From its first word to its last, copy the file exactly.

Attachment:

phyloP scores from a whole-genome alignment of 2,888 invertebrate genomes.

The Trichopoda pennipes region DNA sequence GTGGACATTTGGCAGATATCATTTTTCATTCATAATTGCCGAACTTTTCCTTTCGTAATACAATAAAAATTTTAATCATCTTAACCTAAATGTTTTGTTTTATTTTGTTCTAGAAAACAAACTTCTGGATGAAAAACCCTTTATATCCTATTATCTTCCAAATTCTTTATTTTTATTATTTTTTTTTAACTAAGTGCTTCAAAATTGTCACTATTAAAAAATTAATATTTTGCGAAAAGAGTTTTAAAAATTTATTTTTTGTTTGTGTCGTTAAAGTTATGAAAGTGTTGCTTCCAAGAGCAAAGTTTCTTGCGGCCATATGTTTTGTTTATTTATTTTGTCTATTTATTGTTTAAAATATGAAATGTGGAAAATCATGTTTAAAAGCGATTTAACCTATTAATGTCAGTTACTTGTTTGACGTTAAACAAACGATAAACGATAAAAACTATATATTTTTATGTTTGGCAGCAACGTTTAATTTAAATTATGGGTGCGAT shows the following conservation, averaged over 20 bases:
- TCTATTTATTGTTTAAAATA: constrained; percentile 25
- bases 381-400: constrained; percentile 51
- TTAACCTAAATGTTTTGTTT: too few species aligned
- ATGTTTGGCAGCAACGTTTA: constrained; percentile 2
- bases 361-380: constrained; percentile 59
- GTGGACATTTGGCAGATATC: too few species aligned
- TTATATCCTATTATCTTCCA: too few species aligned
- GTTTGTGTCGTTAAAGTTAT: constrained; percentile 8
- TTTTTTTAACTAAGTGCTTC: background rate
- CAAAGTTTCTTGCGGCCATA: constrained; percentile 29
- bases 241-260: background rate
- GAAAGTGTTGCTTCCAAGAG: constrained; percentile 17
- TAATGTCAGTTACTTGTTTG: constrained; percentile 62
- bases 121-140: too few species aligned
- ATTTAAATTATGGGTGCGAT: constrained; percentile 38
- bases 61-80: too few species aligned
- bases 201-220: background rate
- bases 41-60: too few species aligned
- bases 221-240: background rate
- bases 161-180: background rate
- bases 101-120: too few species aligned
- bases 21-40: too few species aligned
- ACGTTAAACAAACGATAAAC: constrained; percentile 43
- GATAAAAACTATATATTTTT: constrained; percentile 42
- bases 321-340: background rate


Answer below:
phyloP scores from a whole-genome alignment of 2,888 invertebrate genomes.

The Trichopoda pennipes region DNA sequence GTGGACATTTGGCAGATATCATTTTTCATTCATAATTGCCGAACTTTTCCTTTCGTAATACAATAAAAATTTTAATCATCTTAACCTAAATGTTTTGTTTTATTTTGTTCTAGAAAACAAACTTCTGGATGAAAAACCCTTTATATCCTATTATCTTCCAAATTCTTTATTTTTATTATTTTTTTTTAACTAAGTGCTTCAAAATTGTCACTATTAAAAAATTAATATTTTGCGAAAAGAGTTTTAAAAATTTATTTTTTGTTTGTGTCGTTAAAGTTATGAAAGTGTTGCTTCCAAGAGCAAAGTTTCTTGCGGCCATATGTTTTGTTTATTTATTTTGTCTATTTATTGTTTAAAATATGAAATGTGGAAAATCATGTTTAAAAGCGATTTAACCTATTAATGTCAGTTACTTGTTTGACGTTAAACAAACGATAAACGATAAAAACTATATATTTTTATGTTTGGCAGCAACGTTTAATTTAAATTATGGGTGCGAT shows the following conservation, averaged over 20 bases:
- TCTATTTATTGTTTAAAATA: constrained; percentile 25
- bases 381-400: constrained; percentile 51
- TTAACCTAAATGTTTTGTTT: too few species aligned
- ATGTTTGGCAGCAACGTTTA: constrained; percentile 2
- bases 361-380: constrained; percentile 59
- GTGGACATTTGGCAGATATC: too few species aligned
- TTATATCCTATTATCTTCCA: too few species aligned
- GTTTGTGTCGTTAAAGTTAT: constrained; percentile 8
- TTTTTTTAACTAAGTGCTTC: background rate
- CAAAGTTTCTTGCGGCCATA: constrained; percentile 29
- bases 241-260: background rate
- GAAAGTGTTGCTTCCAAGAG: constrained; percentile 17
- TAATGTCAGTTACTTGTTTG: constrained; percentile 62
- bases 121-140: too few species aligned
- ATTTAAATTATGGGTGCGAT: constrained; percentile 38
- bases 61-80: too few species aligned
- bases 201-220: background rate
- bases 41-60: too few species aligned
- bases 221-240: background rate
- bases 161-180: background rate
- bases 101-120: too few species aligned
- bases 21-40: too few species aligned
- ACGTTAAACAAACGATAAAC: constrained; percentile 43
- GATAAAAACTATATATTTTT: constrained; percentile 42
- bases 321-340: background rate